Author Topic: The jackpot  (Read 3278 times)

Online WALLEYE WACKER

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Re: The jackpot
« Reply #15 on: 12/20/17 10:22 UTC »
Tom the color change show up better when you have a black base if that’s what I’m seeing. Another great combo.

Online ctom

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Re: The jackpot
« Reply #16 on: 12/20/17 11:38 UTC »
It absolutely shows up better with a black under color. Some of these will work on white too as well as clear as was shown in another post/thread.

Online ctom

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Re: The jackpot
« Reply #17 on: 12/20/17 11:40 UTC »
Here a short video I posted to my facebook page showing how the shifting takes place.

https://www.facebook.com/profile.php?id=100010964075200

Offline olsarge

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Re: The jackpot
« Reply #18 on: 12/20/17 11:47 UTC »
The color shifting was quite apparent  in the video.  I like it.
I find it incredible that I have to explain to a grown American citizen that taking a knee during the National Anthem is disrespectful.

Offline roybivins

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Re: The jackpot
« Reply #19 on: 01/06/18 07:02 UTC »
Excuse my ignorance here.  I know you're brushing the colors on and dipping the baits in clear, but what would these colors do if you added them straight into the plastic? 

Online ctom

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Re: The jackpot
« Reply #20 on: 01/06/18 09:07 UTC »
Couple things here regarding the question. First, by adding the pigments to plastic to get the colors to work as well as they do brushed on its would take an incredible amount of the pigment. Brushing it on requires so very little of it it's unreal. When brushed on over a clear plastic one can see how little of the pearl is actually on the baits as these seem almost transparent like the base coat: add light and change angles and you'll see how much so little can affect the actual color of the plastic. Secondly, just about every color shown is used in a clear top coat over a base color in the realm from which they were ordered from: auto paint industry, nail polish industry. Some of the pigments actually are added to  colored paints or polishes, but like in plastic they can't even begin to shift colors like having the pigment as the top coat.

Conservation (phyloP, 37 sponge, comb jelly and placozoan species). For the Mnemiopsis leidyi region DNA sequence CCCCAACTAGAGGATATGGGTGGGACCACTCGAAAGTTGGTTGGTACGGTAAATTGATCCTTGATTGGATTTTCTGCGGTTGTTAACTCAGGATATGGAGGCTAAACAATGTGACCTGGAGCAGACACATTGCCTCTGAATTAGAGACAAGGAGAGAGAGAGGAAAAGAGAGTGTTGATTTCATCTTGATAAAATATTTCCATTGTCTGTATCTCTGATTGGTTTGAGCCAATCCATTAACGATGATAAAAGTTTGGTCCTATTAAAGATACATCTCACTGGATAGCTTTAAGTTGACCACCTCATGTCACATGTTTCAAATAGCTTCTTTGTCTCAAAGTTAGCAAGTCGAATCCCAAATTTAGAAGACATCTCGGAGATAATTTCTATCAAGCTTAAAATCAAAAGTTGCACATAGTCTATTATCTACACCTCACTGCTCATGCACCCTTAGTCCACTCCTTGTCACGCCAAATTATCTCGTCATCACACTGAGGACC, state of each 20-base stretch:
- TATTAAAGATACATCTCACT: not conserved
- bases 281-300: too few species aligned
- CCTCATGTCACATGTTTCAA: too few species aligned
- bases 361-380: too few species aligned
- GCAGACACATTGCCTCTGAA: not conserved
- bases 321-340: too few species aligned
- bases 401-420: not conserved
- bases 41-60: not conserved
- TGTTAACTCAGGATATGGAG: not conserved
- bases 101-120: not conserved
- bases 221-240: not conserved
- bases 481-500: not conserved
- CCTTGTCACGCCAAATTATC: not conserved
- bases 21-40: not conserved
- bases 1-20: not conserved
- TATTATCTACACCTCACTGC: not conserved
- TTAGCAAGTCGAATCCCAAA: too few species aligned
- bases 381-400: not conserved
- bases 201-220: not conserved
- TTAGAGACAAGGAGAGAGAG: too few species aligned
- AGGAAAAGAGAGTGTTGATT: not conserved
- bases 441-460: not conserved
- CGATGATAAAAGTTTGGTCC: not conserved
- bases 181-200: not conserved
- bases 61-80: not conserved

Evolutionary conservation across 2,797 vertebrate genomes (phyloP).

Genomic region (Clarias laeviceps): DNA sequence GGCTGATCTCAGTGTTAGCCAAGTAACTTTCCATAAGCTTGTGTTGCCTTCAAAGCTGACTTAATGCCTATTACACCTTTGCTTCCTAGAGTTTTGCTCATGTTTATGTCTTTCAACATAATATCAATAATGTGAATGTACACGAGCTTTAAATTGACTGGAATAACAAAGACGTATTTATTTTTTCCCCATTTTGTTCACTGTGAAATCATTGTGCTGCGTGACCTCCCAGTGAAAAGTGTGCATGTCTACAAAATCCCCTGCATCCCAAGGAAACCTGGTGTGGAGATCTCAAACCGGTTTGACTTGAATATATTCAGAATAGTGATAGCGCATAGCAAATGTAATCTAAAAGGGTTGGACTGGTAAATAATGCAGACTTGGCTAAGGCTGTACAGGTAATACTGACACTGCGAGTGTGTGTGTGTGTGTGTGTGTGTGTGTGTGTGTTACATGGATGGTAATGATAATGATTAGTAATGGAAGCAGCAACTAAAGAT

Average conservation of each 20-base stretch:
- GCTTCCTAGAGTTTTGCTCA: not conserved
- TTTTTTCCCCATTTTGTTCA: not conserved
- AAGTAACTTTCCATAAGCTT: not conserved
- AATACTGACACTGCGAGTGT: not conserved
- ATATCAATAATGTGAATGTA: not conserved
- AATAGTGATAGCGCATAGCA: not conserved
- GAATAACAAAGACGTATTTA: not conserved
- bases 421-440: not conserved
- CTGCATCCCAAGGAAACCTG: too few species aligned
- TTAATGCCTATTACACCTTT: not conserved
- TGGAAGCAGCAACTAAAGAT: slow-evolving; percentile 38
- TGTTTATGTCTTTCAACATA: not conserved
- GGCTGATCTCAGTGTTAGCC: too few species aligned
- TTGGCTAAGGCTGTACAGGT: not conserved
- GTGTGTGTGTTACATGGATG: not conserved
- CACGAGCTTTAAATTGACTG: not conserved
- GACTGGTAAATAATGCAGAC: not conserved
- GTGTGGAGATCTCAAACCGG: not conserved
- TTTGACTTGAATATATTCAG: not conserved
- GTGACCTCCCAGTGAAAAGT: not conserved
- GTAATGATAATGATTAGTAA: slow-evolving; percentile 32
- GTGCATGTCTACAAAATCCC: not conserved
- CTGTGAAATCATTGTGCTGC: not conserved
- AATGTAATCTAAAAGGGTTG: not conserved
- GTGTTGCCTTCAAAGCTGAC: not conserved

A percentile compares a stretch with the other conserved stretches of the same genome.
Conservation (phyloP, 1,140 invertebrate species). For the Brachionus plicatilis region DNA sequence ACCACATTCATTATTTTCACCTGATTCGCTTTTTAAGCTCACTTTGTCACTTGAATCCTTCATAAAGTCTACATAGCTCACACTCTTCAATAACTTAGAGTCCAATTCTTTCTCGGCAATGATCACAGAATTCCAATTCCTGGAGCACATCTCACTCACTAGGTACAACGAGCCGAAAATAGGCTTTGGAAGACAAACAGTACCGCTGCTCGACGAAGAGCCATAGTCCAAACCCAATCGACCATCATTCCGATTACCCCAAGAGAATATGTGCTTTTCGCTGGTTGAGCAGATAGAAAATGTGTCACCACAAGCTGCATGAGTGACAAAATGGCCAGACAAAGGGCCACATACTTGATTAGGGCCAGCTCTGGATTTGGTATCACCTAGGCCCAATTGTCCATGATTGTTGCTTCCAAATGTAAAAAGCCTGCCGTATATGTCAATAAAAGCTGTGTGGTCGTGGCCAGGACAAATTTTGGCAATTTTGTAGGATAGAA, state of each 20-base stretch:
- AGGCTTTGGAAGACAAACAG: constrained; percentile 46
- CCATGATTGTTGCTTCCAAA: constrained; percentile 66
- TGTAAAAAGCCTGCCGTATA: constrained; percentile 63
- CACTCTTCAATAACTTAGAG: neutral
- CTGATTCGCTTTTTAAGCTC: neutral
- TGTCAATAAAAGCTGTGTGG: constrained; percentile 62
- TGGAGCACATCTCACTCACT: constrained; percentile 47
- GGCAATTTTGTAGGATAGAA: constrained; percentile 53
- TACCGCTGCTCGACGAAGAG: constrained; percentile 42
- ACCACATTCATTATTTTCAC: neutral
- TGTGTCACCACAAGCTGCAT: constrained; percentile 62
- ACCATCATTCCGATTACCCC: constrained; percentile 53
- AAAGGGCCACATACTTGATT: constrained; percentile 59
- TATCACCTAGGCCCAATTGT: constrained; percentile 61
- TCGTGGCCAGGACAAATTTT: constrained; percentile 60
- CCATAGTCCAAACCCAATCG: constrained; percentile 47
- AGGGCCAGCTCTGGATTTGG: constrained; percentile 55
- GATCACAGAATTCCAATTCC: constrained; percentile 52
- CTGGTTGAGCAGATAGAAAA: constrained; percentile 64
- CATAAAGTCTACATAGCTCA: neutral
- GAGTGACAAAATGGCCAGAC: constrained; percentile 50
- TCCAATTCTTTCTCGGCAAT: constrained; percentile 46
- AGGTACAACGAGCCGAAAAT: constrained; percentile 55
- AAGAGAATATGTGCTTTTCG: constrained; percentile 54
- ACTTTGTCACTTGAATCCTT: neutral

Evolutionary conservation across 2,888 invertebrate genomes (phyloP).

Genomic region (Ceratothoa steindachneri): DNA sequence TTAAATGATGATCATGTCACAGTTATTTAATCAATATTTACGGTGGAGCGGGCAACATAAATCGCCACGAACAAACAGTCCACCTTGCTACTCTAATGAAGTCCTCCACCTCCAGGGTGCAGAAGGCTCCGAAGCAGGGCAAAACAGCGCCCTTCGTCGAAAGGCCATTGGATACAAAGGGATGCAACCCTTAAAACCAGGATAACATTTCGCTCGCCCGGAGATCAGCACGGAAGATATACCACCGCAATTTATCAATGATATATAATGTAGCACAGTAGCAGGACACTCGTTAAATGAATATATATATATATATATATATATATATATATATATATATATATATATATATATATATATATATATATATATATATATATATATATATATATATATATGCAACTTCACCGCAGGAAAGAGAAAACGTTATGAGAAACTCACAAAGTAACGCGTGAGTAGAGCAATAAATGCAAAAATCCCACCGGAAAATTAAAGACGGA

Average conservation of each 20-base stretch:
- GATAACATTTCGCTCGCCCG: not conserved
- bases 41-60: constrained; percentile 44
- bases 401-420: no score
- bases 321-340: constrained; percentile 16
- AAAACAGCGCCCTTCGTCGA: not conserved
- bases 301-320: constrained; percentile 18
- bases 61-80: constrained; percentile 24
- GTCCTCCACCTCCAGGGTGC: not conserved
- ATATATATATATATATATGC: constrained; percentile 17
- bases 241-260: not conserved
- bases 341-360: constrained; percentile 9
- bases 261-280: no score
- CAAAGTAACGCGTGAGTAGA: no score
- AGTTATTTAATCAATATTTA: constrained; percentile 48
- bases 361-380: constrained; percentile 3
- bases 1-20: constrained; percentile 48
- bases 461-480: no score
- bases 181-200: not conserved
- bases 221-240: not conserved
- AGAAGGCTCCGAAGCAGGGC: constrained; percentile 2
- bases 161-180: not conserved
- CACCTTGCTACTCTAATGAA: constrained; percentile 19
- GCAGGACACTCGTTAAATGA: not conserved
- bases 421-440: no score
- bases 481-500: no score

Another problem that arises with adding these color shifting pearls to the plastic directly is that they all have color pigments in them and will stain any color of plastic you put them in and sometimes its not pretty. I've applied these color shifting pearls over white, clear, purple and black plastic. Clear plastic that's been brushed yield some of the most natural looking minnow baits I have ever seen, let alone made, but they are pale [literally] by comparison to those with a dark color underneath. I haven't found a color shifting pearl I like with white plastic so no pics using that as a base color. My transparent purple will allow light to move thru the pearl top coat at certain angles that make a bait appear as though there is nothing on it at all, but this illusion is one I haven't been able to capture on a camera yet, video either. The shift is just a blink but there. Black reigns supreme. While all other base colors reflect at least some light they tend to mute some of the shifting by sending light back thru that coat. Black sucks up any light that hits it. Being atop of the black base the only light being reflected in in that top coat which greatly intensifies its pearl contents.